Doctors and scientists don't know exactly what causes psoriasis. But they do know that one type of immune system cells, known as T cells, plays a role. In psoriasis, something tells certain T cells to move to the skin and behave as though they are fighting an infection. This leads to excessive inflammation (redness and irritation) and skin cell shedding. The excess skin cells form a dead, scaly layer called a plaque on top of the psoriasis lesion. All of these factors contribute to the symptoms of psoriasis. Psoriasis is also at least partly genetic, as about one third of people who have it have another family member with psoriasis.
There are many different types of psoriasis treatment, but many treatments work in a similar way: by reducing the activity of the immune system. This decreases symptoms by fighting inflammation and skin cell overgrowth.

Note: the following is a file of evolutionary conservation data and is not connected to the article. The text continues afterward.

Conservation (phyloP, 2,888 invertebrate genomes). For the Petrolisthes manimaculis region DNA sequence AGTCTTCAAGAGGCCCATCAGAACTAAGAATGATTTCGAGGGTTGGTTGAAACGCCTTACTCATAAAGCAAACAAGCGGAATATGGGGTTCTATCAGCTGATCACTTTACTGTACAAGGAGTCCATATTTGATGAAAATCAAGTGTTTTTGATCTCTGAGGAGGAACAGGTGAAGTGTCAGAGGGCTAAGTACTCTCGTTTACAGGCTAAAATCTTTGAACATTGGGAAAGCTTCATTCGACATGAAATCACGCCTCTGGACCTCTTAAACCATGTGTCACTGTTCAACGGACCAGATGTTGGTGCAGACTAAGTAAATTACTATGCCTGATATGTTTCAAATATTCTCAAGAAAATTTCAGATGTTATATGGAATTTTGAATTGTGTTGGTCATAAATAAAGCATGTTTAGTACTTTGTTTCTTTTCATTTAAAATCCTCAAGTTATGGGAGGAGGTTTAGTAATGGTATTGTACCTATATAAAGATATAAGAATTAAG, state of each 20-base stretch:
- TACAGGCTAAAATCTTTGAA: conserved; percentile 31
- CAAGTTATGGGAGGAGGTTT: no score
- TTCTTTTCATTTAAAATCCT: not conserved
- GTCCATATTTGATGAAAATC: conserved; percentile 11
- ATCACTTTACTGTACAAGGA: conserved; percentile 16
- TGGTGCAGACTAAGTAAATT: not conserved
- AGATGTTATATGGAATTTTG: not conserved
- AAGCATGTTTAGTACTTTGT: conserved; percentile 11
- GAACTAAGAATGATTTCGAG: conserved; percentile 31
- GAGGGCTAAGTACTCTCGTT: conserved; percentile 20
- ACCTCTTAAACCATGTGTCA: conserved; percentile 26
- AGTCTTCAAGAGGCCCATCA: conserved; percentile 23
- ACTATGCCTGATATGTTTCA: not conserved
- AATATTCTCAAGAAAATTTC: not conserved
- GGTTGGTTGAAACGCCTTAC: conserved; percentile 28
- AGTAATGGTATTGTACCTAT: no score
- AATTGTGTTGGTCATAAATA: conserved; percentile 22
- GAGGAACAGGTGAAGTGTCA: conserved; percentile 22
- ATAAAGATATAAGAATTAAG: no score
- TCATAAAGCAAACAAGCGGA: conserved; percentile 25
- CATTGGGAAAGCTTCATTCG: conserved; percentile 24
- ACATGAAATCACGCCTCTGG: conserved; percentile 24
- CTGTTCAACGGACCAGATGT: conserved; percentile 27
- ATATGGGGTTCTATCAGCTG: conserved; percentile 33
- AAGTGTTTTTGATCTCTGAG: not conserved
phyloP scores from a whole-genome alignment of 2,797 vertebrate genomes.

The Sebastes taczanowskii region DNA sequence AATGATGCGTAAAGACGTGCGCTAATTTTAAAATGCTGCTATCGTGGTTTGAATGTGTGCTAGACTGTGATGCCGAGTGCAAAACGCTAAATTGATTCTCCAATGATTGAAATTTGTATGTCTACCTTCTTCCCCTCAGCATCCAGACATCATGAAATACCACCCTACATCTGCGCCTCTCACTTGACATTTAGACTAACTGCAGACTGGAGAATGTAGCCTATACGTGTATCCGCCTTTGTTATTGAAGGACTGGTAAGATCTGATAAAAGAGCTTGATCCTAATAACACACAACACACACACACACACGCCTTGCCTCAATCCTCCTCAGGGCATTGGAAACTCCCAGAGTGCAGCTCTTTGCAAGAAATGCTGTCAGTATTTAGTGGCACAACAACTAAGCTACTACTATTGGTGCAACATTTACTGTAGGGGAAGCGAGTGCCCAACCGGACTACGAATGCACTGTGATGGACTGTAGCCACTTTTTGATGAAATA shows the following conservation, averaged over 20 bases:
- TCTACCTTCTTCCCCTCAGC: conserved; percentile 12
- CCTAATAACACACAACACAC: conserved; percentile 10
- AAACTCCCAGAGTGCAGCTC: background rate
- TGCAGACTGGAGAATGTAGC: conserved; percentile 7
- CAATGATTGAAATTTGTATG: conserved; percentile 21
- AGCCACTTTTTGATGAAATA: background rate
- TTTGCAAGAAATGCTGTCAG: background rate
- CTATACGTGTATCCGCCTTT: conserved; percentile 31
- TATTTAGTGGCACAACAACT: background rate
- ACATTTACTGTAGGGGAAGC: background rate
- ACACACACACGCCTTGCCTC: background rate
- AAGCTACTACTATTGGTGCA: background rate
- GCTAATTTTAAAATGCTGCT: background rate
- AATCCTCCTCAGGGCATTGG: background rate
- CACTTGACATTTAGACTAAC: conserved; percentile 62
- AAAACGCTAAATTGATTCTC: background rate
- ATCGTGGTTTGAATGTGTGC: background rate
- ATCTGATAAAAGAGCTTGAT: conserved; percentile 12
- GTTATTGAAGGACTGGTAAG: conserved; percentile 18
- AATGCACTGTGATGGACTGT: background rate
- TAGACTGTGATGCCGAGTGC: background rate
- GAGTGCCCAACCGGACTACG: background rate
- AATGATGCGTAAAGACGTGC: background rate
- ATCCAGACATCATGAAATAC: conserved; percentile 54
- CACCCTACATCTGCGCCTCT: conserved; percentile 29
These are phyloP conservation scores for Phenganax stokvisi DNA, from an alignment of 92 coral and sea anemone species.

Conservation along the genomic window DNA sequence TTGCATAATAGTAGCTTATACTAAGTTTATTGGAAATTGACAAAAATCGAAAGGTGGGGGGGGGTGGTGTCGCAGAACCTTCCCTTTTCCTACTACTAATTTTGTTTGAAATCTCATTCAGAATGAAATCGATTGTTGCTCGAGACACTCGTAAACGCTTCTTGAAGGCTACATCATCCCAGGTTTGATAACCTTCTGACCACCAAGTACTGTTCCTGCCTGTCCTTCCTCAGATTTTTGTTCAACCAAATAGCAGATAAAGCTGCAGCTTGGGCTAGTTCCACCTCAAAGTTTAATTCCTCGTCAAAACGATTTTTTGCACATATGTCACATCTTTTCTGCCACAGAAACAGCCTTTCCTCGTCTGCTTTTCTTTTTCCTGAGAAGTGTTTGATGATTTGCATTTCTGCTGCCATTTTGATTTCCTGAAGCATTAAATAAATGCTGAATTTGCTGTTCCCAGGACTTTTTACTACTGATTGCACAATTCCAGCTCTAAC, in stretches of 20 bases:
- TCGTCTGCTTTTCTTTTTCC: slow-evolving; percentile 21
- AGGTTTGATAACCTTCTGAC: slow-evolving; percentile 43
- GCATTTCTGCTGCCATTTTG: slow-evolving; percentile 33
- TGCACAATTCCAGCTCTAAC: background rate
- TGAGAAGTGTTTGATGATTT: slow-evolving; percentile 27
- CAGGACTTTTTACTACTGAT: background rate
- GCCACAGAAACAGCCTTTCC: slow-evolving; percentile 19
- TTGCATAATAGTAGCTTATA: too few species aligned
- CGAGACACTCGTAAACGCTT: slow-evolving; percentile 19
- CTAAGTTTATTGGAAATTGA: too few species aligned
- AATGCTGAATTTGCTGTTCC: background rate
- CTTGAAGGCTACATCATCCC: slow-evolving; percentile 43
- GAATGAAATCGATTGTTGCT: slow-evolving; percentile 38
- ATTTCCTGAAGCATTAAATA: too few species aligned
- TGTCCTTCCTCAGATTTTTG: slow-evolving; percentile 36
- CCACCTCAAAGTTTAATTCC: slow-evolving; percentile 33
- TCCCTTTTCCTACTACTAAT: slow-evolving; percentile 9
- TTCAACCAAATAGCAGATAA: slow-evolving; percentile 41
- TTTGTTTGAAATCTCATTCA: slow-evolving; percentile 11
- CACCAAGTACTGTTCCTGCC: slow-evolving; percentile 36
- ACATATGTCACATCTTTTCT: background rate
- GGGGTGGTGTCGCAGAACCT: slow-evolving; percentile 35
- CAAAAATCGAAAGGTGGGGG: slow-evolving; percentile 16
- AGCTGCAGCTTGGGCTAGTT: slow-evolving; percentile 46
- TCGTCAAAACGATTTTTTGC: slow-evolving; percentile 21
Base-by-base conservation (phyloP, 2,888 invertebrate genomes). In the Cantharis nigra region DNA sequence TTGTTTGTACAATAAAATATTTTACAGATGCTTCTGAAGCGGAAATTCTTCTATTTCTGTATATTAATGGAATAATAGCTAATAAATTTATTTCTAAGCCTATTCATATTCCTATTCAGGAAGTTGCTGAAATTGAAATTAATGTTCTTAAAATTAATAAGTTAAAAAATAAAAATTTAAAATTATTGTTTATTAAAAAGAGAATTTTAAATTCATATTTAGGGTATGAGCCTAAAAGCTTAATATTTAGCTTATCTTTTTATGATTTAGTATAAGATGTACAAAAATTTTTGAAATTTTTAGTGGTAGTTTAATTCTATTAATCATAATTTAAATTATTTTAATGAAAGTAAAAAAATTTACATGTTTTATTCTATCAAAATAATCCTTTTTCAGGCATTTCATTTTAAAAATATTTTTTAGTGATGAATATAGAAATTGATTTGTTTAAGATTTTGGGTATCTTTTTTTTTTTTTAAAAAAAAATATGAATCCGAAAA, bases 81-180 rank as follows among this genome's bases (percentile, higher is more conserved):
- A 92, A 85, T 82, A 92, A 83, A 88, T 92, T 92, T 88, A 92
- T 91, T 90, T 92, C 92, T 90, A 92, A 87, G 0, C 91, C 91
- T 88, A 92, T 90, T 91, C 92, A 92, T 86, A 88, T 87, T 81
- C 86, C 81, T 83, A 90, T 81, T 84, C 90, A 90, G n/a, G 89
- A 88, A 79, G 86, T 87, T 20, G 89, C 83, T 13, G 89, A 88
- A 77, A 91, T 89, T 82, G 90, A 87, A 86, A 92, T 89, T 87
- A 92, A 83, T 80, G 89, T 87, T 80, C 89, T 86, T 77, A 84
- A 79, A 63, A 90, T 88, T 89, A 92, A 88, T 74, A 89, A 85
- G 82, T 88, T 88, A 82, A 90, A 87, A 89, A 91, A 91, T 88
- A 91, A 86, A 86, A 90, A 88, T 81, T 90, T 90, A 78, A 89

The choice of treatment for psoriasis depends on the type and severity of the psoriasis, where the psoriasis is found on the body, the person's general health, and other medications the person may be taking. The main psoriasis treatments are:
- Topical medications: These medications are applied to the skin areas affected by psoriasis. These treatments are used for mild to moderate cases of psoriasis, or in combination with other treatment options.
- Systemic medications: This group includes medications taken by mouth (oral medications) and by injection (injectable medications). Injectable medications may be biologics or non-biologics (such as methotrexate injections).
- Phototherapy: This treatment uses ultraviolet light to reduce psoriasis symptoms. It is used for moderate to severe cases of psoriasis.
- Biologics: These are injectable medications that are used for moderate to severe cases of psoriasis.
Find out more about how each treatment type works in the following sections on topical treatments, phototherapy and oral medications, and biologics.
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